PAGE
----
Rachel Heath

Intentional Living: learning to be fully present


A few months ago, a friend asked me if I liked being a mom. I hesitated for a moment – just a split second – before offering the answer I knew was correct, the expected answer.

Yes! Yeah, I love it. It’s wonderful. Being a mom is great. A challenge, but really wonderful. Of course. It’s great.

I heard myself repeating the same words over and over, frantically racking my brain for something specific. The truth is, in that moment, I really didn’t. I’m supposed to adore motherhood, but that day, I didn’t. I left the restaurant troubled by my response, and over the last few months that little piece of conversation has come back to haunt me at every one of my lowest parenting moments.

You’re a terrible mother. You couldn’t come up with a single reason you enjoy being a mom! Why did you even have children? 
It’s certainly no secret that motherhood has been a difficult adjustment for me. Sleep deprivation, kind to no one, I think does an especially hard job on me, and neither of our tinies were (are) good sleepers. Isabella would wake infrequently but it would take us close to an hour to get her back down, and she didn’t sleep through the night till she was 1. Barrett had awful colic for 5 months, and at 13 months old, he is still waking up 6-10 times a night.

The night before Mother’s Day (of course) was a very rough one for Bear. After he woke 5 times between 10pm and 1am, Stephen finally gave in and got him up. I was too worked up to sleep, so I got up too. We sat on the living room floor in our robes, Barrett playing quietly between us, and had an awful conversation about our big doubts, disillusionment with God, and disappointment over unanswered prayers (the middle of the night is obviously the best time to talk about these light topics).

“If I had known what this would really be like, I never would have had kids,” I muttered, refusing to let the hot tears surface.

The desperation and rage when it’s 2:30 am and I can’t get baby to calm down and fall asleep; the trembling fear of finding out just where my line is and how close I can come to it in the dark hours of the night.

The inability to walk out of a room, or even move from one spot on the floor, without my child wailing because I am leaving.

The chronic sleeplessness, the chronic feeling that sleeplessness is making me a shitty parent.

The look of fear on my child’s face when I suddenly snap and lose my temper; the satisfaction of losing my temper; the immediate rush of guilt afterwards; the many broken items in my wake.

The loss of identity, loss of autonomy, slow death of untended relationships, sacrifice of career.

The constant demand for attention, the always being-needed.

The frightening realization of just how easily I can be worn down by whining, complaining, and backtalking.

The surprise of just how much a 3-year-old’s careless and ignorant words can hurt.

The tiredness in my very bones.

Being confronted by the ugliest parts of my heart; my need for control, my anger, my deficit of Every. Single. Fruit of the Spirit.

Yes, this is part of my parenting reality… but it’s not the whole truth. I got the chance (bless my husband) to go sit by myself at a coffee shop on Mother’s Day, and I took the time to write in the journals we keep for both kids.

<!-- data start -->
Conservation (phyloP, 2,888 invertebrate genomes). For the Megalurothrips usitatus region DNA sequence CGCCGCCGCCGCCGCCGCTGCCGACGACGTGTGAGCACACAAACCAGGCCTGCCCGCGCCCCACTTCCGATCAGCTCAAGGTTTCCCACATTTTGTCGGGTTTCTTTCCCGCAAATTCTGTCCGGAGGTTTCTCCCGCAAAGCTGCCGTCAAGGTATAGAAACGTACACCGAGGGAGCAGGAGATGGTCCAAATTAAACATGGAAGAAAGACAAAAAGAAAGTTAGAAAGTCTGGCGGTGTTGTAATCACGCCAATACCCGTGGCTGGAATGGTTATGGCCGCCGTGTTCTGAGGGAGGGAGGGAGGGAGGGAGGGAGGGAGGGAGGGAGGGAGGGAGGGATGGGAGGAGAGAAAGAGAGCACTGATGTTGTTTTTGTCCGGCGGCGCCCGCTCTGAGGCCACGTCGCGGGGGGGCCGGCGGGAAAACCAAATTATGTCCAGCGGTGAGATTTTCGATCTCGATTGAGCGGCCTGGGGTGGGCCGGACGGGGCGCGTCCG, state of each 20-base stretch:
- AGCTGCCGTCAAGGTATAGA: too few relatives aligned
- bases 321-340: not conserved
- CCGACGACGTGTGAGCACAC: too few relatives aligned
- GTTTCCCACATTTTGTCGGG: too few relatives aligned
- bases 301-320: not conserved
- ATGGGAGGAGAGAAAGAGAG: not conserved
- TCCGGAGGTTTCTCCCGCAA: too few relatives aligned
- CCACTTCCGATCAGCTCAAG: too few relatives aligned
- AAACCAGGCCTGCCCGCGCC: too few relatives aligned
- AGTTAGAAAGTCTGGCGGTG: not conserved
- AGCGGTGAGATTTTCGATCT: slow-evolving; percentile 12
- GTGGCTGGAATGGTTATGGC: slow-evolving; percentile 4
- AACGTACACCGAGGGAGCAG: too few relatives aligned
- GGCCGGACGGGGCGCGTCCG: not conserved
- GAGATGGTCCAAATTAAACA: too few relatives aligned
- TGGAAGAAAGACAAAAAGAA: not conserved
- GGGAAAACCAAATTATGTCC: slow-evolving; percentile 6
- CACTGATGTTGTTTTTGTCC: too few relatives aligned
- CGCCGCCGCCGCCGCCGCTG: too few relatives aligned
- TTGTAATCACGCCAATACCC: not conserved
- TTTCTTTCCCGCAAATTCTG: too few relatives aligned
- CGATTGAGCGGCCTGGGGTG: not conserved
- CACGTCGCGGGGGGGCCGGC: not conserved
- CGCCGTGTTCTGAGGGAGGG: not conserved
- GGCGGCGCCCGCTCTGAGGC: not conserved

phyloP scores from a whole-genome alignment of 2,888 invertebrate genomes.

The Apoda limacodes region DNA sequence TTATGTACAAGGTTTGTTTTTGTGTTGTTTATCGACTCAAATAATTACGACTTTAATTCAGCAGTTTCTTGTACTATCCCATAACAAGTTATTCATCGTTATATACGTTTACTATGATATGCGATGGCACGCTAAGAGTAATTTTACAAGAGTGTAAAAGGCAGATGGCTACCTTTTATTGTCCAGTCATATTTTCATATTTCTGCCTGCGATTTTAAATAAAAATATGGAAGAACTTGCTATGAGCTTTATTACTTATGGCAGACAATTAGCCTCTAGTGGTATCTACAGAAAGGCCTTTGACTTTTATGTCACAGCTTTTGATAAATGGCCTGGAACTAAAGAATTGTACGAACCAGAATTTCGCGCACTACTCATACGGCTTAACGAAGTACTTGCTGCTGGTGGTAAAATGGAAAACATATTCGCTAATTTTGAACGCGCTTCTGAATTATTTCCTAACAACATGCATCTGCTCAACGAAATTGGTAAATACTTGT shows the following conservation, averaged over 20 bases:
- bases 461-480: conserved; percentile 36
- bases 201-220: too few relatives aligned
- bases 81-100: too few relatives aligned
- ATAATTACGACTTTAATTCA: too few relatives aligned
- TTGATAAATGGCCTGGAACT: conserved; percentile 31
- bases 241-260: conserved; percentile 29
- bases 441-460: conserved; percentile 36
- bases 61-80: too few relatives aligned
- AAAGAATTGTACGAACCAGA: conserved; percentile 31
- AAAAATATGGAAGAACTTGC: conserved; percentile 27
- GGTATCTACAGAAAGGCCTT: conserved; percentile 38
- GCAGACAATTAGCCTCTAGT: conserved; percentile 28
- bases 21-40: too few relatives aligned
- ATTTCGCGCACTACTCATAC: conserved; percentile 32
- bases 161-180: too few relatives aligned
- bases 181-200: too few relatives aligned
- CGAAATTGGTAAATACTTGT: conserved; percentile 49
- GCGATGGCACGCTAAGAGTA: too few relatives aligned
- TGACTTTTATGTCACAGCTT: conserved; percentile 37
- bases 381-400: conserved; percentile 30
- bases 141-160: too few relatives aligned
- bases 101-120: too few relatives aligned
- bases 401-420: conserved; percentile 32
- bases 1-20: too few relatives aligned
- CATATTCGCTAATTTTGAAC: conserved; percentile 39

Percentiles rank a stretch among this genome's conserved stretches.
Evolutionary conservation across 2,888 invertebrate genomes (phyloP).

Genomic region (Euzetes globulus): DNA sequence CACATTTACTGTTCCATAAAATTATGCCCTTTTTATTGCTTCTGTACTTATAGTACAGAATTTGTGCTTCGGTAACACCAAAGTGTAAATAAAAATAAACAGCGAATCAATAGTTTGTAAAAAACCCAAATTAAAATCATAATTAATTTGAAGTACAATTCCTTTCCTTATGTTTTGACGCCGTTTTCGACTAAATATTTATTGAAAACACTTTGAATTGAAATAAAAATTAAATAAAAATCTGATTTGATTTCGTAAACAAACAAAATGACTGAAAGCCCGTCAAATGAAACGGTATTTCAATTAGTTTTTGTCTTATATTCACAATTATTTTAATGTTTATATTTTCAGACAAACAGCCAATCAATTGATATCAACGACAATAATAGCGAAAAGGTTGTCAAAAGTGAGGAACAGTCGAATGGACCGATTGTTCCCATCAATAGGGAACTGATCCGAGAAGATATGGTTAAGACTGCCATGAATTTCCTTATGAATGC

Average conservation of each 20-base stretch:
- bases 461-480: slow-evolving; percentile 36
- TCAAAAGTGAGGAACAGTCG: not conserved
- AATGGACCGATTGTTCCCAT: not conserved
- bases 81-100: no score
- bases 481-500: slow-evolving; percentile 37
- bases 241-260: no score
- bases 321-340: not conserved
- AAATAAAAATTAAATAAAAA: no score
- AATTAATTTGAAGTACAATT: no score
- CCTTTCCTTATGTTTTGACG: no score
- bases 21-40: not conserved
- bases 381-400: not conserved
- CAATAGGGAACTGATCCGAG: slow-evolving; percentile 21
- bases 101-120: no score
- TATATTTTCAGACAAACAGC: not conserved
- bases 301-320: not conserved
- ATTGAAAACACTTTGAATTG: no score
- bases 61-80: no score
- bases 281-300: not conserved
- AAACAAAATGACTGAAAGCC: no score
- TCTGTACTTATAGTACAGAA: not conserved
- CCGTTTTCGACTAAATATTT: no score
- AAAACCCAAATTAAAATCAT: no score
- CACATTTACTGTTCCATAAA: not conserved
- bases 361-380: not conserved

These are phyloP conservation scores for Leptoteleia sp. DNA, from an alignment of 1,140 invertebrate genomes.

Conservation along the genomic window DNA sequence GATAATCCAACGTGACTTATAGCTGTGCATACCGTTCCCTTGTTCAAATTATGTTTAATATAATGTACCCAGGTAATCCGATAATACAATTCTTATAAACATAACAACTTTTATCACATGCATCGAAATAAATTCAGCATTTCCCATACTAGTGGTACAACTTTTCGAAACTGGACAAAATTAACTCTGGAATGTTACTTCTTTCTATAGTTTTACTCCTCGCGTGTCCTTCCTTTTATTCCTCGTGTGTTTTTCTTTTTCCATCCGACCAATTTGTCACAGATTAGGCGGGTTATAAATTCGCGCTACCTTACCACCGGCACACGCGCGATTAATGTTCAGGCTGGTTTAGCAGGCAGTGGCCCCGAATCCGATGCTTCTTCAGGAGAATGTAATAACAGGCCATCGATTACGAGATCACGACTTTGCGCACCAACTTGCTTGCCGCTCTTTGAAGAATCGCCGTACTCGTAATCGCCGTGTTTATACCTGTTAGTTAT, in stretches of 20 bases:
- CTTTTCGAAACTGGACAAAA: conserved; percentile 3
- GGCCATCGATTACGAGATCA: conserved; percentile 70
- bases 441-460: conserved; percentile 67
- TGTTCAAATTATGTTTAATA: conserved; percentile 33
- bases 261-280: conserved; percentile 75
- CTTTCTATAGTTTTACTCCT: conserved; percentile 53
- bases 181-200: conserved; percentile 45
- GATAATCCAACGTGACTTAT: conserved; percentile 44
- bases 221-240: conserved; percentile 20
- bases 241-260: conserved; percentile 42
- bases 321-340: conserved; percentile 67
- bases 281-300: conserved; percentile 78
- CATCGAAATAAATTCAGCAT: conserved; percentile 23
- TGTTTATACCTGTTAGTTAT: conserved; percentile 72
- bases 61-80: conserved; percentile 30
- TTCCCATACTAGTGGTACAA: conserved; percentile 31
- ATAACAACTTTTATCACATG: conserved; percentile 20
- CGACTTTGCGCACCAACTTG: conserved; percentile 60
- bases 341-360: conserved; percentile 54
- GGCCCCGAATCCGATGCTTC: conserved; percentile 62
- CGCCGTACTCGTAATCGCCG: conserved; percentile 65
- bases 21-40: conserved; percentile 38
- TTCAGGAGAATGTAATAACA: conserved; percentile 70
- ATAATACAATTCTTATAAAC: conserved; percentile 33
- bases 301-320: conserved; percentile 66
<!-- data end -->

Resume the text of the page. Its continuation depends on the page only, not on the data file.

God began to show me that I am indeed a different woman than I was before I gave birth… and that’s exactly how He intends it. He helped me see all the things I wouldn’t have had if I didn’t have kids.

The incredible gift of growing and birthing new life.

The indescribable feeling of being the one and only source of nourishment a newborn baby needs.

20 unbelievably tiny toes; 20 chubby fingers; the pattern the blood vessels make on the inside of Isabella’s ears; the faint birthmark on Barrett’s side.

Nursing smiles.

The glorious feeling of a baby breathing deeply, sleeping soundly, wrapped on my chest as I sing and worship.

The sweet feeling of a small head resting heavily between my shoulder blades, riding on my back as I hike.

Seeing eyes light up or arms flap happily, hearing gleeful shouts of “Mommy!” when I walk into a room.

First steps, first words, first everythings.

Hearing my daughter cheerfully, and of her own volition, recite to me the little incantation of love I have always said to her, “I love you higher than the mountains, deeper than the oceans, and bigger than the skies!”

The surprise of just how many beautiful, clever, hilarious, stunningly insightful things a 3-year-old says during the course of a single day.

Cooking dinner to a backdrop of the loud, joyful chaos of giggling, shrieking, chasing, and playing; a home full of wild happiness.

Being confronted by the ugliest parts of my heart; my need for control, my anger, my deficit of Every. Single. Fruit of the Spirit. Dealing with it, and allowing it to change me. Where I was inflexible, closed off, and stubborn, I am softening, opening, yielding.

Isabella and BarrettHad I not had children, I would never have had to deal with the tough stuff… but I never would have known the beauty I was missing, nor the power to become better, become transformed. The truth is that parenting is hard. REALLY hard, and messy. It is also dazzling and magnificent and FUN. Like any journey worth taking, parenting is made up of many small moments. Some of them suck. Some of them are amazing. Strung together, they are the stuff life is made of.

I suppose if I had the chance to answer my friend over again, I would say: